Giovanni was appointed to a number of positions in the Church by the three popes who preceded him.
|●||Archbishop of Siponto. Leo X appointed Giovanni to succeed his uncle Antonio as Archbishop of Siponto (Manfredonia).|
|●||Bishop of Pavia. Leo X named Giovanni as the Bishop of Pavia in 1520.|
|●||Vice-legate of Perugia. Leo X appointed Giovanni to be vice-legate to Perugia.|
|●||Governor of Rome. Clement VII twice appointed Giovanni Governor of Rome.|
|●||Cardinal-priest. In 1536 Paul III appointed Giovanni Cardinal-priest with the titular church of San Vitale.|
|●||Bishop of Palestrina. Pope Paul named Cardinal del Monte Bishop of Palestrina in 1543.|
|●||Co-President of Council of Trent. Paul III made Cardinal del Monte the first co-president of the Council of Trent, authorizing him to open the meeting in 1545. In this position, he was instrumental in moving the meeting from Trent to Bologna in 1547. This angered emperor Charles V who had hoped to expand the participants to include a Protestant faction. These, however, could not be persuaded to travel into Italy.|
After the Sack of Rome in 1527, Cardinal del Monte, who was Pope Clement's appointee as governor, was among the cardinals that the pope turned over to the enemy. Had he not been rescued by Cardinal Colonna, Cardinal del Monte would have been among those executed. After he became pope, he repaid the favor by restoring to the Colonna family the property that Paul III had seized.
Cardinal del Monte was elected pope as a compromise choice after ten weeks in conclave. There were three factions. The two main groups were made up of supporters of the Holy Roman emperor, Charles V, and supporters of the French king, Henri II (1519-59).
The third faction was made up of supporters of the previous pope, who were now led by his grandson Cardinal Alessandro Farnese.
The Farnese faction joined with the emperor's supporters, but the two-thirds majority required for election could not be realized without the French. Although several cardinals, including Reginald Pole of England, came close to election, a compromise was necessary, and in the end Cardinal del Monte was chosen.
He initially kept both promises, but the matter of Piacenza became problematical.
Cardinal del Monte chose the name "Julius" in honor of Julius II, who had named his uncle Archbishop of Siponto.
The Roman people were overjoyed at seeing a native of their city elected pope. Their joy increased when he abolished an unpopular tax on flour.
Julius has been called both a "typical" Renaissance pope and the "last" of the Renaissance popes on account of his pursuit of pleasure, his nepotism, and his relative indifference to reforming the Church.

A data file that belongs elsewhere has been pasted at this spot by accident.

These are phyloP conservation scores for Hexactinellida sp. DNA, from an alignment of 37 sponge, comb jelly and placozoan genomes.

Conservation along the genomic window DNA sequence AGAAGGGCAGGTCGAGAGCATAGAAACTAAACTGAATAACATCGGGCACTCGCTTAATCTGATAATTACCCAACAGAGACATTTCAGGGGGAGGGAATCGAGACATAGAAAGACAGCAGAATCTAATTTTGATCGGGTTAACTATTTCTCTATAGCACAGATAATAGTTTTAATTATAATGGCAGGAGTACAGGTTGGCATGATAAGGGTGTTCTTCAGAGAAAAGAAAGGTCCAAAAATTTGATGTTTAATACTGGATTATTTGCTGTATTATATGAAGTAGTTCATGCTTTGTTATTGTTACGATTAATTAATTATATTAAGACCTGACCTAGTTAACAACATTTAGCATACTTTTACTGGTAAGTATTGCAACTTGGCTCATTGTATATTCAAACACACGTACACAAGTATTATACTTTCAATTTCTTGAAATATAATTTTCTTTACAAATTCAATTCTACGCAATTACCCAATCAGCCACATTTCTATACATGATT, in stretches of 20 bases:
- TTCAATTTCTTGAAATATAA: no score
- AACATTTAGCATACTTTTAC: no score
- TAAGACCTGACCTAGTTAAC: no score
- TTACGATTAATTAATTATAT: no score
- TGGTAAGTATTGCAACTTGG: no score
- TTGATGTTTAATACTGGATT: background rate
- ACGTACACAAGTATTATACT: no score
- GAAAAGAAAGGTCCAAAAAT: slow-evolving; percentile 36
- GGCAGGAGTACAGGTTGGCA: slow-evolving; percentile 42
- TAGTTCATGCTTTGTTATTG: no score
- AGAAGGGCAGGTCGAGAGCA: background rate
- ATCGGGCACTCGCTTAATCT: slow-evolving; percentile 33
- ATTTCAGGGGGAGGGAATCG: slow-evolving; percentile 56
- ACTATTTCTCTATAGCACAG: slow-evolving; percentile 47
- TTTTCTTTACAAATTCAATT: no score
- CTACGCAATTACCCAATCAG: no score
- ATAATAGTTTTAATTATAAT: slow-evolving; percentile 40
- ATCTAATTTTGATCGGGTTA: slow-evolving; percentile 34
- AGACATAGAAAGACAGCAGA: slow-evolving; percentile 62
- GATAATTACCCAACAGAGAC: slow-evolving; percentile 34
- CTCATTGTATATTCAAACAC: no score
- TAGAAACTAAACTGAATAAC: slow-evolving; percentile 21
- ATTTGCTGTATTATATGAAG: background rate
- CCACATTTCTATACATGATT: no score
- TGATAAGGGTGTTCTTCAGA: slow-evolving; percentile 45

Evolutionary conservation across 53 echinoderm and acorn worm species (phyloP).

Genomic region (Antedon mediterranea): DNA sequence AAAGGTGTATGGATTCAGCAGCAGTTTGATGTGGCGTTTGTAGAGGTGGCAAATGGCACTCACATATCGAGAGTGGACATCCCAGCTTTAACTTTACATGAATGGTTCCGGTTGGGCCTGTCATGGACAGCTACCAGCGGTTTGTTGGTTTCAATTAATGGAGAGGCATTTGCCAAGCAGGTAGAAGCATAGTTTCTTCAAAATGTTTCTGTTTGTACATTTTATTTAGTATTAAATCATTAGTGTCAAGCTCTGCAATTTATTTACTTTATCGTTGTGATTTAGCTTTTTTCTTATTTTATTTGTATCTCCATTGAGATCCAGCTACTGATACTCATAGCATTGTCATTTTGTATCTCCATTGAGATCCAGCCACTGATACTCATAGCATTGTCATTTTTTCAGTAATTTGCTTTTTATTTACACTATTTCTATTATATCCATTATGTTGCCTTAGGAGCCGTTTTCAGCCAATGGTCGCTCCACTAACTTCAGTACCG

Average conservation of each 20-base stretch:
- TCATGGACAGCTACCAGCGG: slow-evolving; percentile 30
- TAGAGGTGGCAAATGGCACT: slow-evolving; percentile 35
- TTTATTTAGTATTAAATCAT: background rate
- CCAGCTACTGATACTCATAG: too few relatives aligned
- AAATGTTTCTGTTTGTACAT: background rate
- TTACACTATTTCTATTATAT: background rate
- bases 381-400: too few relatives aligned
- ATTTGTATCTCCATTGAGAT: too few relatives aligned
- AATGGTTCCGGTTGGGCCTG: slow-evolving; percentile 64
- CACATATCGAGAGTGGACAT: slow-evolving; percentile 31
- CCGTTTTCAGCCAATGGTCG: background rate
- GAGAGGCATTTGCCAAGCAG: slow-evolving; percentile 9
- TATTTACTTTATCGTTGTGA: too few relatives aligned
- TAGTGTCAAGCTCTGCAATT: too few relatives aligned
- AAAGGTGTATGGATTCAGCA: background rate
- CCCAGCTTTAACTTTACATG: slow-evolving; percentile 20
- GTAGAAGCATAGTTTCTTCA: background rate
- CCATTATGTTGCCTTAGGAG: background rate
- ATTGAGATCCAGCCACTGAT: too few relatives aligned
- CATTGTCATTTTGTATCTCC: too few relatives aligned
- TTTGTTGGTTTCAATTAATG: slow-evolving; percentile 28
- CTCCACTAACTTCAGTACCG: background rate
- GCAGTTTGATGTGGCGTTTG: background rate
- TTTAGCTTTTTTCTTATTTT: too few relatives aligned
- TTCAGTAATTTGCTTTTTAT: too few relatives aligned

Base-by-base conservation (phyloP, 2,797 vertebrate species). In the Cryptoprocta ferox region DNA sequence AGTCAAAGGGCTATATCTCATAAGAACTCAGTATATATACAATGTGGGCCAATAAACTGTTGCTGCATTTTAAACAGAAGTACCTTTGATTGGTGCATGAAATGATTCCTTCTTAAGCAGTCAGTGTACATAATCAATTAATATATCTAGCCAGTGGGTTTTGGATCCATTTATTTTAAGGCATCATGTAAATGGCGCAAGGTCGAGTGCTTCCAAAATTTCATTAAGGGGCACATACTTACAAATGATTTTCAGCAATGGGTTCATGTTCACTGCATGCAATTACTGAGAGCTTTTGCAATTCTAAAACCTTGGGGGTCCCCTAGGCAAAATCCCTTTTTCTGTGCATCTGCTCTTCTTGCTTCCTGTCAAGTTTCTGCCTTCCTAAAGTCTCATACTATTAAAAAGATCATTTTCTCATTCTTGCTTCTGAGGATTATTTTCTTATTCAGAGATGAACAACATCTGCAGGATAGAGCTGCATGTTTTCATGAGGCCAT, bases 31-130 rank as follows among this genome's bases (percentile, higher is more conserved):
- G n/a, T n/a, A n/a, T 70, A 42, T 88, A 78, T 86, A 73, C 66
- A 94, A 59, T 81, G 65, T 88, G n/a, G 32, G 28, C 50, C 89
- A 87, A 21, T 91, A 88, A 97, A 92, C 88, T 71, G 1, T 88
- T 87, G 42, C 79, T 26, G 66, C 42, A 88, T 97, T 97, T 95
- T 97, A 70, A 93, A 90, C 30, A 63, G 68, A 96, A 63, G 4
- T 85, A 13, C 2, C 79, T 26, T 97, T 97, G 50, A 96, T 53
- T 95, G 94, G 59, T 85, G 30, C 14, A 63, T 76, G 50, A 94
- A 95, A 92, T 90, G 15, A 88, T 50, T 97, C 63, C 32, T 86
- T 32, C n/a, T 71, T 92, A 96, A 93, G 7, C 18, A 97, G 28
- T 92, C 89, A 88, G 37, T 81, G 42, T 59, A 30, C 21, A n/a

Like many Renaissance popes, who lived like secular princes, Julius III pursued courtly pleasures like banquets, plays, hunts, and festivals. Somewhat fittingly, his election coincided with a Jubilee year for the Church, which was a time of celebration.
Discouraged by the outcome of his foreign policies, the pope withdrew to his villa in 1552 and thereafter spent little time attending to church business.
Like most Renaissance popes, Pope Julius III appointed his relatives to positions of influence in both the Church and the Papal States.
While in office, he raised five of his relatives to the position of cardinal.
The first of the cardinalates he awarded was to Innocenzo del Monte, who was then seventeen and had been his companion for years. Julius had persuaded his brother Baldovino to adopt Innocenzo in 1548 after the death of Baldovino's own son, who had been the last male heir of the del Monte family.
The pope claimed to have first seen Innocenzo in Parma when he was a cardinal. At that time, Innocenzo, who was still only a boy, impressed the cardinal with his spirit in fighting back against a monkey that was attacking him.
Because Innocenzo was rude, inept, and impulsive, and had no qualifications for becoming a cardinal, historians have concluded that Innocenzo was the pope's son or that the pope was infatuated with him as a lover.
After Julius' death, Innocenzo killed two people at a banquet, which led to his being imprisoned for a short time.
Julius III reconvened the Council of Trent to satisfy the pledge made at his election and to appease Charles V, who still clung to the hope that the parties could resolve their differences through negotiation.
The eleventh session of the Council of Trent opened May 1st, 1551.
King Henri II ordered French bishops not to attend.
A decree was passed that guaranteed Protestants safe-passage to the council, and although they arrived late, several ambassadors from Protestant princes succeeded at making themselves heard at the council.
With the arrival of the Protestant delegation, little common ground could be found, and the council's progress came to a standstill.
The council, then in its sixteenth session, was dissolved in April of 1552, less than a year after it opened. Part of the reason further progress could not be made was that Emperor Charles V was at war with King Henri of France over Parma.
The citizens of Piacenza asked Emperor Charles V for his protection, which he granted, sending Ferrante Gonzaga to govern there.
In exchange for his critical electoral support, Julius III promised Ottavio's brother Cardinal Alessandro Farnese that he would install Ottavio as the Duke of Parma and Piacenza.
Julius was able to give Ottavio control of Parma by recalling the papal legate appointed by Paul III. Piacenza was another matter because the emperor's appointee as Governor, Ferrante Gonzaga, refused to leave and threatened to take Parma.
To fortify his position in Parma, Ottavio made an alliance with the French king, Henri II.
Because the pope now wished to accommodate the emperor, he withdrew his support for Ottavio and sent papal forces to join Gonzaga's troops in the hope of capturing Parma for the emperor. The French army came to guard Parma.